NIGHT OF THE LIVING DEAD
THE REMAKE

Directed by Tom Savini. USA. 1990.


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The Encyclopedia of Science Fiction Movies (ed. Phil Hardy, Octopus Books, 1986) pulls no punches by declaring that George Romero's Night of the Living Dead is 'the best "invasion" movie since the seminal Invasion of the Body Snatchers.' 

The original, 1968 version, shows a group of people besieged by zombies (they are the dead brought to life by radiation fallout). One by one they are all killed, and when you think the last person will survive he is shot because he is mistaken for a zombie. Other than that depressing twist in the ending, which was to become a common feature of many violent films of the 1970s, the film was very low budget and tacky. 

To preserve his copyright on the 'living dead' Romero scripted this remake, which is directed by make-up artist Tom Savini. This time it is in colour and the ending is equally contorted, but at least it has a kind of happy ending.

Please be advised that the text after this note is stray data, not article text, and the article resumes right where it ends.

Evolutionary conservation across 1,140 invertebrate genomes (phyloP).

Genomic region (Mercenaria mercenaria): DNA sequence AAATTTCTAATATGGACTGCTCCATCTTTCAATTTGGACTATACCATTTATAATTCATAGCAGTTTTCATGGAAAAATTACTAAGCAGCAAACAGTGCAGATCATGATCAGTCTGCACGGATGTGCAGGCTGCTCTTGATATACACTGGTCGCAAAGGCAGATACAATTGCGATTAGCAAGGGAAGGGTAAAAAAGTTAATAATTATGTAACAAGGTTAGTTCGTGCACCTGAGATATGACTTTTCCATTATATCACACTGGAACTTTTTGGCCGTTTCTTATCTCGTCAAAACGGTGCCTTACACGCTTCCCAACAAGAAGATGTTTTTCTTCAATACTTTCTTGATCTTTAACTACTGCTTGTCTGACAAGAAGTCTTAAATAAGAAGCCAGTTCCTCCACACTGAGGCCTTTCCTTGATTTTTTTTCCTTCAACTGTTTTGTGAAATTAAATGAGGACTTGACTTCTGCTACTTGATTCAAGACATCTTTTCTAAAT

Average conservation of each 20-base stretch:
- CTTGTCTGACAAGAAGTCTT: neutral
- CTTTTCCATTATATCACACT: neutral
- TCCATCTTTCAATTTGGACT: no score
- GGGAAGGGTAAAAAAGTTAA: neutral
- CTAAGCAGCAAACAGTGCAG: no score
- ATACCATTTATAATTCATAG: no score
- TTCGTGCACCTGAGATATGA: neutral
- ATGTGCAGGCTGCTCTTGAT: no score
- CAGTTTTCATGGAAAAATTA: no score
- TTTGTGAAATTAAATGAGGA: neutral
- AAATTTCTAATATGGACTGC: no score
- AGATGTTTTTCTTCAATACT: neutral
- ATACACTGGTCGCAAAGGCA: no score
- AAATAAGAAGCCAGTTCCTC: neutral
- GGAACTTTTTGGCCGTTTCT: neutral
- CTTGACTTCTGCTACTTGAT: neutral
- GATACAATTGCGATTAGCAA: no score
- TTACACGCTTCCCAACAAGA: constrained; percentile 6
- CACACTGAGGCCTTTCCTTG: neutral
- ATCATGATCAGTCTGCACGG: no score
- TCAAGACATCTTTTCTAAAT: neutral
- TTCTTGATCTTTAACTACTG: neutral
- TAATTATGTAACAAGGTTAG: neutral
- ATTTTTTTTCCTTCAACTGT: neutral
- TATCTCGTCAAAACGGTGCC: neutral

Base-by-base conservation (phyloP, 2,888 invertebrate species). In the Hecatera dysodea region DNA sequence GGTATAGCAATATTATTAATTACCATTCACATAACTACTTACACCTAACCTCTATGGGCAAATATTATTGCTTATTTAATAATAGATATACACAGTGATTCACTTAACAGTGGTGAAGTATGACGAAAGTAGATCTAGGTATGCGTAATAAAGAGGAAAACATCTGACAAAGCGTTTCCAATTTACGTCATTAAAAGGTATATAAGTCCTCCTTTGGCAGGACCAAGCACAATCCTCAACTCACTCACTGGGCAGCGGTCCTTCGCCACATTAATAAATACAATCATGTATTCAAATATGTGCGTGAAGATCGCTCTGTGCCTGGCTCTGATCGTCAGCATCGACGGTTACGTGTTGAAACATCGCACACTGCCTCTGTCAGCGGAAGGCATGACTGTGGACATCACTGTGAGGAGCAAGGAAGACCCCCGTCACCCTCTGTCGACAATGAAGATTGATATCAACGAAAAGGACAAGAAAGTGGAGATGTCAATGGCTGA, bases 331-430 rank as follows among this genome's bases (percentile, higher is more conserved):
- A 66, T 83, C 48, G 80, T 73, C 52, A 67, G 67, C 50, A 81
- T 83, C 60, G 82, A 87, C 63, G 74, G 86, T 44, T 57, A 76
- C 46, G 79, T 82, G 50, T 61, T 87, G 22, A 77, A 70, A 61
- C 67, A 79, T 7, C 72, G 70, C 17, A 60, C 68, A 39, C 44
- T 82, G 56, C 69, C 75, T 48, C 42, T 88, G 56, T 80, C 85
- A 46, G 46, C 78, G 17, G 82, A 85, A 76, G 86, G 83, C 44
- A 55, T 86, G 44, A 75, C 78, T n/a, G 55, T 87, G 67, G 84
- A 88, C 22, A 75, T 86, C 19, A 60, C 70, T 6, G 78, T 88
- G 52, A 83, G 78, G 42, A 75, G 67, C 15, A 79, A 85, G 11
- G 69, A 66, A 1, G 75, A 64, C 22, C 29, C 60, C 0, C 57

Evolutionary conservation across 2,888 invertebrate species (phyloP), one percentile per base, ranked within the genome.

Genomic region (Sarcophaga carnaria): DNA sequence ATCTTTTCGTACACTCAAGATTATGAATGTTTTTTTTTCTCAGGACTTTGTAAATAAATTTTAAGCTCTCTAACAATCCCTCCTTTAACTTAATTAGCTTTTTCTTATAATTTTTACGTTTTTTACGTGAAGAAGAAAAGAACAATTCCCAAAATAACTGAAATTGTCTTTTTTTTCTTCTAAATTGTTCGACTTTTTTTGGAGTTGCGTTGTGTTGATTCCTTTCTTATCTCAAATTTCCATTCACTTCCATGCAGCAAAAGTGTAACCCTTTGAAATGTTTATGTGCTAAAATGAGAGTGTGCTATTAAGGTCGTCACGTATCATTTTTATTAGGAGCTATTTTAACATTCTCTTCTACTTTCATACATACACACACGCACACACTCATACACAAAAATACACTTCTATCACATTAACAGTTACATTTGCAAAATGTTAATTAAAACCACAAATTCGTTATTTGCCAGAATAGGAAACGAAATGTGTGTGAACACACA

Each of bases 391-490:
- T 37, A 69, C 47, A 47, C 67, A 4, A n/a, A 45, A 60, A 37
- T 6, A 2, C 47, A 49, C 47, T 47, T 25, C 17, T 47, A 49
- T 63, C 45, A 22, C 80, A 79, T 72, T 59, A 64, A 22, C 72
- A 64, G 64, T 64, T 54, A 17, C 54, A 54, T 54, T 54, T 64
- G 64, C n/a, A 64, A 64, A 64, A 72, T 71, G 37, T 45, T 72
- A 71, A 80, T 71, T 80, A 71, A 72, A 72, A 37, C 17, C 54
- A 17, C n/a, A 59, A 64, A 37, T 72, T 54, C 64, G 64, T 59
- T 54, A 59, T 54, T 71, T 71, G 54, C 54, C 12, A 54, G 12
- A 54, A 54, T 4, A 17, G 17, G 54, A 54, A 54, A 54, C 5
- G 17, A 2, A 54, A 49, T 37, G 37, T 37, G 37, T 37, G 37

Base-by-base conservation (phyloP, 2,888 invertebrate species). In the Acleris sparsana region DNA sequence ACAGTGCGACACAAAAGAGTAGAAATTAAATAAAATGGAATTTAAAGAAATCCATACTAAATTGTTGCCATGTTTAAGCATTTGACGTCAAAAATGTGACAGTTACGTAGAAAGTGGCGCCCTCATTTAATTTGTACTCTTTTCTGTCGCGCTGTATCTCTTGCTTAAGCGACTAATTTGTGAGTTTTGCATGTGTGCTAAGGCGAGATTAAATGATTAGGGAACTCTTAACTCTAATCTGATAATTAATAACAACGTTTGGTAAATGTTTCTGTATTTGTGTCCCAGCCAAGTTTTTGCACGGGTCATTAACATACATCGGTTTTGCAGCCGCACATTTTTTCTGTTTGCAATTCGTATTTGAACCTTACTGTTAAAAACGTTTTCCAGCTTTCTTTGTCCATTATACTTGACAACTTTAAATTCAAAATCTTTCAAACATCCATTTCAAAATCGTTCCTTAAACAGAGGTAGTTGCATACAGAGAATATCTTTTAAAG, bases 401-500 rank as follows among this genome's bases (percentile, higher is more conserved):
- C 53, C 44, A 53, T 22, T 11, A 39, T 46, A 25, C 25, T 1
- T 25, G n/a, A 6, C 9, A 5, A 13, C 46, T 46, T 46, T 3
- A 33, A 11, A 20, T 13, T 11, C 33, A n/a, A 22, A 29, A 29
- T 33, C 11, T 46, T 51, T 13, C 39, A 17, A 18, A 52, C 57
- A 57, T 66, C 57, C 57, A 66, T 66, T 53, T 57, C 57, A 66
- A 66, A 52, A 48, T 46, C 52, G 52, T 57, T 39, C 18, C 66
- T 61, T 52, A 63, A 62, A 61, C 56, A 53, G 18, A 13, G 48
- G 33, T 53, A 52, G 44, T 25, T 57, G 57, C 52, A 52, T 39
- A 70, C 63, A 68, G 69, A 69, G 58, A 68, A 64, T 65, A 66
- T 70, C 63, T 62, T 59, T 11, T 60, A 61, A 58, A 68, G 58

A group of people are again besieged in a remote farmhouse, and the diverse characters have to work together to defeat the zombies. Here, we have a running battle between Ben, a black man, and Cooper a cowardly white bigot. As they fight amongst themselves, it is Barbara who becomes the tough zombie fighter. Her part certainly owes much to Sigourney Weaver's character in the Alien films. 

The zombies can be regarded as metaphors or symbols of the life-threatening things that surround us in our everyday lives. We worry about them most at the dead of night, or when they actually confront us. Given Romero's vision, American society isn't integrated enough to fight off outside threats. The ending where Hill Billies celebrate with a festival of zombie killing and baiting, indicates that our illusions of civilisation are easily shattered. This spectacle prompts Barbara to say that "We are them, they are us. " The main point is survival rather than petty jealousies and rivalries. 

Whatever profound meanings we can ascribe to the gormless zombies, this is basically a simple exercise in bumping off the main characters one by one. If you like your popcorn sprinkled with blood you'll like this one. 

Nigel Watson
 
 
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